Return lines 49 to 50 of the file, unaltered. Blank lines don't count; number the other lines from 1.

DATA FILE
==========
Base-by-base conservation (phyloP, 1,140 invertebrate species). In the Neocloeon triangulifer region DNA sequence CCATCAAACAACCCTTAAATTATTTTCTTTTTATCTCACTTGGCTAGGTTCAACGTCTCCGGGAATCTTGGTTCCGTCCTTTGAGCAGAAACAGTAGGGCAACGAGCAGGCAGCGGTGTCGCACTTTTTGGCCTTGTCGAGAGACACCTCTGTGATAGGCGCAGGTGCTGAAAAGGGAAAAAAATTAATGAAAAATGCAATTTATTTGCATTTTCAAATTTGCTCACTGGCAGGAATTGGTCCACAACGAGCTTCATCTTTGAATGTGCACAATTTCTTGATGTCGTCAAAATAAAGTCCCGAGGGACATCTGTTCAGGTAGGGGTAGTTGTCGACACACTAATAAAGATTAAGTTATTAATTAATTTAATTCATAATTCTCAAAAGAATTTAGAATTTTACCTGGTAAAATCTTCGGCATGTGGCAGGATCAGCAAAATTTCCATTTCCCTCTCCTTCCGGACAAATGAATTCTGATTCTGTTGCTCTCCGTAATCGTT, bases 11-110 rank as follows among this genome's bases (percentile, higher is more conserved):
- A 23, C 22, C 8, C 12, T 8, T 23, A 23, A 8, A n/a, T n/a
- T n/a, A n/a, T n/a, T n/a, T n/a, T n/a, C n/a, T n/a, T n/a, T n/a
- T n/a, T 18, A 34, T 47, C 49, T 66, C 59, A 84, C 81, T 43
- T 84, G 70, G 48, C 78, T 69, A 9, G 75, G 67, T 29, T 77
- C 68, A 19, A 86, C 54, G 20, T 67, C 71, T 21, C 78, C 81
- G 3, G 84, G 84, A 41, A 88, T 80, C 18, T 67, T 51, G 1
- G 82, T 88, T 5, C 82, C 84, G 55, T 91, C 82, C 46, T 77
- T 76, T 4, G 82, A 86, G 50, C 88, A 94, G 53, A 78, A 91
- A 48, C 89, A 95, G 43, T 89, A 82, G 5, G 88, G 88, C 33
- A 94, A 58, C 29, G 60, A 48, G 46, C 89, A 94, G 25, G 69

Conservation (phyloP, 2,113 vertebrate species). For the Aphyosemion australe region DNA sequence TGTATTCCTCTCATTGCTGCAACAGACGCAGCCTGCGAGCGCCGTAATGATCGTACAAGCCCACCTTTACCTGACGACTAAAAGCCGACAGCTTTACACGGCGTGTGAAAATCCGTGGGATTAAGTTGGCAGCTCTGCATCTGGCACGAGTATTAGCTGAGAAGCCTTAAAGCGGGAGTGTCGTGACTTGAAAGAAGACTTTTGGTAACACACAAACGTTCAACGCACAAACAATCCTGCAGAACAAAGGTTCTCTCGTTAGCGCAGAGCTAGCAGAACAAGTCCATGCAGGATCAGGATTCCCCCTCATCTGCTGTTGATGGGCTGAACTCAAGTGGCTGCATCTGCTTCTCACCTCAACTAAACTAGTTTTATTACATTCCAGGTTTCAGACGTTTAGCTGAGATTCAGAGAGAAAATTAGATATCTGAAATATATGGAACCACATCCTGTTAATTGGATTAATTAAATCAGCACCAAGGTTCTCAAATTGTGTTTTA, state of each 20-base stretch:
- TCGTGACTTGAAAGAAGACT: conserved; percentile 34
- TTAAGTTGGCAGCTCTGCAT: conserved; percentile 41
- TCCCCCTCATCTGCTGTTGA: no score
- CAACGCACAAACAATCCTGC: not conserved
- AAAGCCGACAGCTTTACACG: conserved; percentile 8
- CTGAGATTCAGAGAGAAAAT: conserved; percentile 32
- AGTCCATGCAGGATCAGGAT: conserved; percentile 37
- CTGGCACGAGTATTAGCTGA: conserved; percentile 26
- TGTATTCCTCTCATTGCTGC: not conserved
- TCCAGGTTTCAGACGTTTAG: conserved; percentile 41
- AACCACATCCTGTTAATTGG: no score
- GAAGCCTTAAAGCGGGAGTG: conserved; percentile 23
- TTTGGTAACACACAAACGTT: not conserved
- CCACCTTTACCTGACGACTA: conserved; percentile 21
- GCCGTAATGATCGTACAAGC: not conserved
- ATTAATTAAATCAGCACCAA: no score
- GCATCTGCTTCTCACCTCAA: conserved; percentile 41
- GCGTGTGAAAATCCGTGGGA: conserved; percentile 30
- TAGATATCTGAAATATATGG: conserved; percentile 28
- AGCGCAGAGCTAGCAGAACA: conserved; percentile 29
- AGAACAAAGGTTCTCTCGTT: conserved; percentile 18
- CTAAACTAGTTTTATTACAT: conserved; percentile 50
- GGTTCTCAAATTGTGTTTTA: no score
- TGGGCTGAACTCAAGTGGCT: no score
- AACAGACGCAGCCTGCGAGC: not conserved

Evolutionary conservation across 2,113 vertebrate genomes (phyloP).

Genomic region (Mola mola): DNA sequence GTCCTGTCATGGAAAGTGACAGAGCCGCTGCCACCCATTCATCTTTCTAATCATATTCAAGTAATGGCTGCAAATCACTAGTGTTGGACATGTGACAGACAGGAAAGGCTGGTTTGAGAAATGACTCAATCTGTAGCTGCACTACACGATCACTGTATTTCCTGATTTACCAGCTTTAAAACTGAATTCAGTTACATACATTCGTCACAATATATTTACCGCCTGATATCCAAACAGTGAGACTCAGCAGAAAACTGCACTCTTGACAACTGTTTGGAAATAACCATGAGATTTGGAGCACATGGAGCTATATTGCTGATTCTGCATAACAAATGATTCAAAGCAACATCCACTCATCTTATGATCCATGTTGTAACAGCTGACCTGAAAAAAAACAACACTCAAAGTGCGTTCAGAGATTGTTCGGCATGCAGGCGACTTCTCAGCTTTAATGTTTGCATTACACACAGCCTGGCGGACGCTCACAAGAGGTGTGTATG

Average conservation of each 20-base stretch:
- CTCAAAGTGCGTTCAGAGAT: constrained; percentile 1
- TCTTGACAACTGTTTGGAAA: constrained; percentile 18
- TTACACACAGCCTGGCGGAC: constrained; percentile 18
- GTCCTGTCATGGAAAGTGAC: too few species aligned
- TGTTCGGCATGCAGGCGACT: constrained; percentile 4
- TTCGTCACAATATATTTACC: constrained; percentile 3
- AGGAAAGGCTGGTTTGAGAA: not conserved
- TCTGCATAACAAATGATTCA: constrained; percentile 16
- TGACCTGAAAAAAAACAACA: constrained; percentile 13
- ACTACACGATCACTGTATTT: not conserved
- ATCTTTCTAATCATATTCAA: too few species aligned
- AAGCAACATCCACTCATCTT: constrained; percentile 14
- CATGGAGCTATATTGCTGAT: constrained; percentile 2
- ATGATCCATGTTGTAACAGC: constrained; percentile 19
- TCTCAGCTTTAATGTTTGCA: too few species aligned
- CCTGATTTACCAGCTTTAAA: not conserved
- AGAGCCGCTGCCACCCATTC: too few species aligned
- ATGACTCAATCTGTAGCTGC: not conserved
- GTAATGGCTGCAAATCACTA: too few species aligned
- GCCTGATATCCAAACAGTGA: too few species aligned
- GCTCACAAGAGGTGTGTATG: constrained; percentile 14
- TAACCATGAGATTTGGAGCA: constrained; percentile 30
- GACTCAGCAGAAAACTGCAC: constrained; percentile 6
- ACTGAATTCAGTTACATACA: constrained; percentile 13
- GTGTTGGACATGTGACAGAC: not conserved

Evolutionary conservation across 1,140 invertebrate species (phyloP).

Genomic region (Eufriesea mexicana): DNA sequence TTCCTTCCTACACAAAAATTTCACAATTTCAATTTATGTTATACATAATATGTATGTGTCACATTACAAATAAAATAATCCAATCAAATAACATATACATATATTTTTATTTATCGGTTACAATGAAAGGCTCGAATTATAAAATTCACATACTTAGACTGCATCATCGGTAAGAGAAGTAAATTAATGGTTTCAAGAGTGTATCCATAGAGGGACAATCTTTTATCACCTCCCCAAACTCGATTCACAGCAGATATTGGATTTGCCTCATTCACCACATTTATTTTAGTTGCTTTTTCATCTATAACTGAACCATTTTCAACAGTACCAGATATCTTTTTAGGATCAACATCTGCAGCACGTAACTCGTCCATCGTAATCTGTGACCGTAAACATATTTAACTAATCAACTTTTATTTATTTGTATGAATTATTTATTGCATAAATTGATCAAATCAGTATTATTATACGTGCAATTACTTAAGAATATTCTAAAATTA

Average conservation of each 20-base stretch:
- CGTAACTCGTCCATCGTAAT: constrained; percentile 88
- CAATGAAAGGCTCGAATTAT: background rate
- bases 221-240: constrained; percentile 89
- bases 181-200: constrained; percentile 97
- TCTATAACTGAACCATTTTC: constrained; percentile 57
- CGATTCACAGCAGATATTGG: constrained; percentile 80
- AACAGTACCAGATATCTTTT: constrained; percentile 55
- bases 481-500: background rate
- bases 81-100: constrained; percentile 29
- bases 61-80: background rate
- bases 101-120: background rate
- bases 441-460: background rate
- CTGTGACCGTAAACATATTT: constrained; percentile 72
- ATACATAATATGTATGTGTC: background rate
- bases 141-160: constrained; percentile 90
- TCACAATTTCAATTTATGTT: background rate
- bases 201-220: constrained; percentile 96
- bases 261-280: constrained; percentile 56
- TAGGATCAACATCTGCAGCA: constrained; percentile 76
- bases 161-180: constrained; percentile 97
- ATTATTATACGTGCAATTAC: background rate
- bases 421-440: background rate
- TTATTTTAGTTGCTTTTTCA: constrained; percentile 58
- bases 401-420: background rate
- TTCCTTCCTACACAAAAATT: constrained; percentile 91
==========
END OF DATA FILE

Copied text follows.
- TGACCTGAAAAAAAACAACA: constrained; percentile 13
- ACTACACGATCACTGTATTT: not conserved